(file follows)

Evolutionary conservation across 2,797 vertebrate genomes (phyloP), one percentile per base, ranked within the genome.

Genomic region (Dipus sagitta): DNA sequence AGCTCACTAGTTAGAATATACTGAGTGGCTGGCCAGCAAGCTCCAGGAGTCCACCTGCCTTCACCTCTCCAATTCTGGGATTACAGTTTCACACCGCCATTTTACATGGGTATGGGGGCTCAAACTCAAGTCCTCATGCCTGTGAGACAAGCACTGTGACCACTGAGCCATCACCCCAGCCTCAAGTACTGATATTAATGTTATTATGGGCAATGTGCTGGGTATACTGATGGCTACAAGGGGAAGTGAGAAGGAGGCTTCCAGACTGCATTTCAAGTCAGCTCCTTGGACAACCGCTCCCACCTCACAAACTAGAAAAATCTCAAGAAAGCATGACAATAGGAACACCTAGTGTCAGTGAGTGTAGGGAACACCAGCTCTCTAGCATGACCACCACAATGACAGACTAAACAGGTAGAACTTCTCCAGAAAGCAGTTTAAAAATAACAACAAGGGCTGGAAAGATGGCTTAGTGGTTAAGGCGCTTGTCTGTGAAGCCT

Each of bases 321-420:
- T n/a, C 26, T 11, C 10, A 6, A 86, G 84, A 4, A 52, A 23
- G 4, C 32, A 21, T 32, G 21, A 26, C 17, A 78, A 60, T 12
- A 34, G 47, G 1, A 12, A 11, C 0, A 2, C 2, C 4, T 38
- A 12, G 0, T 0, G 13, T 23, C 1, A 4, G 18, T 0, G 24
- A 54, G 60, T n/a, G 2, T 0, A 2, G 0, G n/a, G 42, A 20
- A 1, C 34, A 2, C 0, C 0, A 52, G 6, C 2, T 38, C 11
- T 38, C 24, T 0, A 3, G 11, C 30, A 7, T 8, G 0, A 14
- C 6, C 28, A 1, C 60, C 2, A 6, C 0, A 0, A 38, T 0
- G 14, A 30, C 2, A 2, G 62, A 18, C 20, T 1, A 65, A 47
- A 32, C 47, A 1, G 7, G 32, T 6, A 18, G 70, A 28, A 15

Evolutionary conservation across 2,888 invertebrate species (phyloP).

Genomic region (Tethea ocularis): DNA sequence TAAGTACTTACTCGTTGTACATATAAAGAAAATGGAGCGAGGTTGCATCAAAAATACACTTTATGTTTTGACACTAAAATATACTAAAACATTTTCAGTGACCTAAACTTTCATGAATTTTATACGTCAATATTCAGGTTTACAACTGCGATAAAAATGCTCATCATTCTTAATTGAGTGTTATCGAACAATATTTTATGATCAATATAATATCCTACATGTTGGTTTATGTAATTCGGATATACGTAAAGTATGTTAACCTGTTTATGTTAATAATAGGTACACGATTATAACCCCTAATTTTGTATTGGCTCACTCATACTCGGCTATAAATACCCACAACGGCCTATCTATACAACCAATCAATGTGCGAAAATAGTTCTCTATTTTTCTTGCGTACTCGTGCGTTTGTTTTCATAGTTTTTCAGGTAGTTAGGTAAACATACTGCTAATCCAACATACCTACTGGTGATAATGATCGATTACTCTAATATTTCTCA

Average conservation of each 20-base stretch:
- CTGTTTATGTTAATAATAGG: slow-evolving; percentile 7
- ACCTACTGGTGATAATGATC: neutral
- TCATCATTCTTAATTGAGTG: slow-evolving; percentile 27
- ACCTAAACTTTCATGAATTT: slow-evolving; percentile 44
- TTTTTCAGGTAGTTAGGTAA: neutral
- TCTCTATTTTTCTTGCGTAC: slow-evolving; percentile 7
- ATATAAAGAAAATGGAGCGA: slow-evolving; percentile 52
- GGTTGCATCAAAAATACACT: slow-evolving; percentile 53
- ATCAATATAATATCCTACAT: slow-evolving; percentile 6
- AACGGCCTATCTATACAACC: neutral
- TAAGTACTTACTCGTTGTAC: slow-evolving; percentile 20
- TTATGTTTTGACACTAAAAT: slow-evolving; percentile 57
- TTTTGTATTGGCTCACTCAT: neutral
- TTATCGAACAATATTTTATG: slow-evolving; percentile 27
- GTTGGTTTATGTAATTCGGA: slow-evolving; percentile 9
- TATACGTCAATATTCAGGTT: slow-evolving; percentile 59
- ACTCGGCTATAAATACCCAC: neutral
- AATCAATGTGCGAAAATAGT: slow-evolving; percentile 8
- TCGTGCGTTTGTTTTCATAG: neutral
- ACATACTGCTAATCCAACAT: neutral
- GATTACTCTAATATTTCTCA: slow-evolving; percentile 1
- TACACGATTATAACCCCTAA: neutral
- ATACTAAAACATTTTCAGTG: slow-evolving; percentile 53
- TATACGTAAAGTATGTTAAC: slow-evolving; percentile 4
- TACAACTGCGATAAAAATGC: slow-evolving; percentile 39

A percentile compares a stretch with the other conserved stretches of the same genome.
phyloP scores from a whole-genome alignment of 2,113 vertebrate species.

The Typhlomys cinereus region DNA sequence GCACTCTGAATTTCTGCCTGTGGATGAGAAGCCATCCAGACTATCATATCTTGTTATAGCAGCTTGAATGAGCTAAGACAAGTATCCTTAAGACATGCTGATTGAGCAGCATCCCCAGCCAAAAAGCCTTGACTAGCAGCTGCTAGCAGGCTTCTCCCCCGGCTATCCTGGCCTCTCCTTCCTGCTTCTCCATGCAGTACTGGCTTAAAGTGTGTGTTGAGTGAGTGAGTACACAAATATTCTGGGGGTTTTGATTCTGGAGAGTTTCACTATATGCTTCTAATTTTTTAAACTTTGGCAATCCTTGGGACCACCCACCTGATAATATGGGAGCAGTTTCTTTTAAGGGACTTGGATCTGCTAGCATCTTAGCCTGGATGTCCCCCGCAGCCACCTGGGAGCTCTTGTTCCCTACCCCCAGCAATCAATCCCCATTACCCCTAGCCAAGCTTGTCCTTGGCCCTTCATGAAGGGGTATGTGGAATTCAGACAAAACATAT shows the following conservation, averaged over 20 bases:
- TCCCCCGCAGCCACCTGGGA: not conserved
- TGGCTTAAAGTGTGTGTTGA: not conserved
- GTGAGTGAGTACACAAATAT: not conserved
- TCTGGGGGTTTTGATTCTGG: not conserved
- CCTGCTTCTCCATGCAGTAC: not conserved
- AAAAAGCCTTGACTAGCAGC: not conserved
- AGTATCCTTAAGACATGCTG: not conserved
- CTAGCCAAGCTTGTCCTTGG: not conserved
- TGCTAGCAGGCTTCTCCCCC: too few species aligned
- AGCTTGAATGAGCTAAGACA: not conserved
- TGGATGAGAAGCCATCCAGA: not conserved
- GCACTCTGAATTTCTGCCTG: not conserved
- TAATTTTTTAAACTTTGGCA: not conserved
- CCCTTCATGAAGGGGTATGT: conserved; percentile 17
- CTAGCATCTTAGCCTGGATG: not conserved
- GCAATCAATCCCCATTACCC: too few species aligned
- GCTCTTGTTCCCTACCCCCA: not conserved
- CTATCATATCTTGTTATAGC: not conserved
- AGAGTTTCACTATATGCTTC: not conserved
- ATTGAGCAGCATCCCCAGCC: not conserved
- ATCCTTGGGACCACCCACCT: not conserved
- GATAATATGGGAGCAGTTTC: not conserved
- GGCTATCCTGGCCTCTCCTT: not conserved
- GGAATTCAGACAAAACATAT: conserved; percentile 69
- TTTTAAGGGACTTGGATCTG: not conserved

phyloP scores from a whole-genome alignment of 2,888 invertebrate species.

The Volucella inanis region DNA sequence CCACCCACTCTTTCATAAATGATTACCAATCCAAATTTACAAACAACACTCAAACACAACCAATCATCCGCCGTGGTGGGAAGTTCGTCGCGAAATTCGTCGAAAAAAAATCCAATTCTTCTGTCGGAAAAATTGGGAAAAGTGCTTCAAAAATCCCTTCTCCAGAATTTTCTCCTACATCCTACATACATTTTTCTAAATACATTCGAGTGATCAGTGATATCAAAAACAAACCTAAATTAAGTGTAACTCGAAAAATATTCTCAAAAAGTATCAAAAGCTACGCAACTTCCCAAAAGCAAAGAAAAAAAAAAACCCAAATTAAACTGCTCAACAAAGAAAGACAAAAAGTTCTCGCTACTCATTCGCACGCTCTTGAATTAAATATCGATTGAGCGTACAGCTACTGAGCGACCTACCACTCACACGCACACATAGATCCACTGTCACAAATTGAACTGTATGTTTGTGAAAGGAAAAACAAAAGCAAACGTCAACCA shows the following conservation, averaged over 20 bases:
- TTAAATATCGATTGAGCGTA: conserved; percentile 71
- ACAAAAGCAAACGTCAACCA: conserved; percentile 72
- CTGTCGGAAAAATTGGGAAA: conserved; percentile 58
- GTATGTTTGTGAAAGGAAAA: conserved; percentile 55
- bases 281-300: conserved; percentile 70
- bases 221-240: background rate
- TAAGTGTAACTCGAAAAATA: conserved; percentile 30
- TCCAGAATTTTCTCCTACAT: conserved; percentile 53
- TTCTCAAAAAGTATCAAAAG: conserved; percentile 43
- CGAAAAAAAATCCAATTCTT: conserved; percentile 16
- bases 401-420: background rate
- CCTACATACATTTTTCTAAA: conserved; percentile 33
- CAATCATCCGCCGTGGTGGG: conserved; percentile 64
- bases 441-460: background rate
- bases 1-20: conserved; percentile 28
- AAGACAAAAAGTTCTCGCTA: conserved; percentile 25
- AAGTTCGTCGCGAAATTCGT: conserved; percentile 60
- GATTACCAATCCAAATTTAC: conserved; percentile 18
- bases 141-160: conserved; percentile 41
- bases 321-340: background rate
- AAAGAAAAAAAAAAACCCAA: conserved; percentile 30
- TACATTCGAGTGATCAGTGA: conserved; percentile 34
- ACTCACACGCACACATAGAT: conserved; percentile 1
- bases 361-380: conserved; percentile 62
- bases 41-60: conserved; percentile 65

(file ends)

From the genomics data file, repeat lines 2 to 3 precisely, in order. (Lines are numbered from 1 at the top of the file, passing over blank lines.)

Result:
Genomic region (Dipus sagitta): DNA sequence AGCTCACTAGTTAGAATATACTGAGTGGCTGGCCAGCAAGCTCCAGGAGTCCACCTGCCTTCACCTCTCCAATTCTGGGATTACAGTTTCACACCGCCATTTTACATGGGTATGGGGGCTCAAACTCAAGTCCTCATGCCTGTGAGACAAGCACTGTGACCACTGAGCCATCACCCCAGCCTCAAGTACTGATATTAATGTTATTATGGGCAATGTGCTGGGTATACTGATGGCTACAAGGGGAAGTGAGAAGGAGGCTTCCAGACTGCATTTCAAGTCAGCTCCTTGGACAACCGCTCCCACCTCACAAACTAGAAAAATCTCAAGAAAGCATGACAATAGGAACACCTAGTGTCAGTGAGTGTAGGGAACACCAGCTCTCTAGCATGACCACCACAATGACAGACTAAACAGGTAGAACTTCTCCAGAAAGCAGTTTAAAAATAACAACAAGGGCTGGAAAGATGGCTTAGTGGTTAAGGCGCTTGTCTGTGAAGCCT

Each of bases 321-420: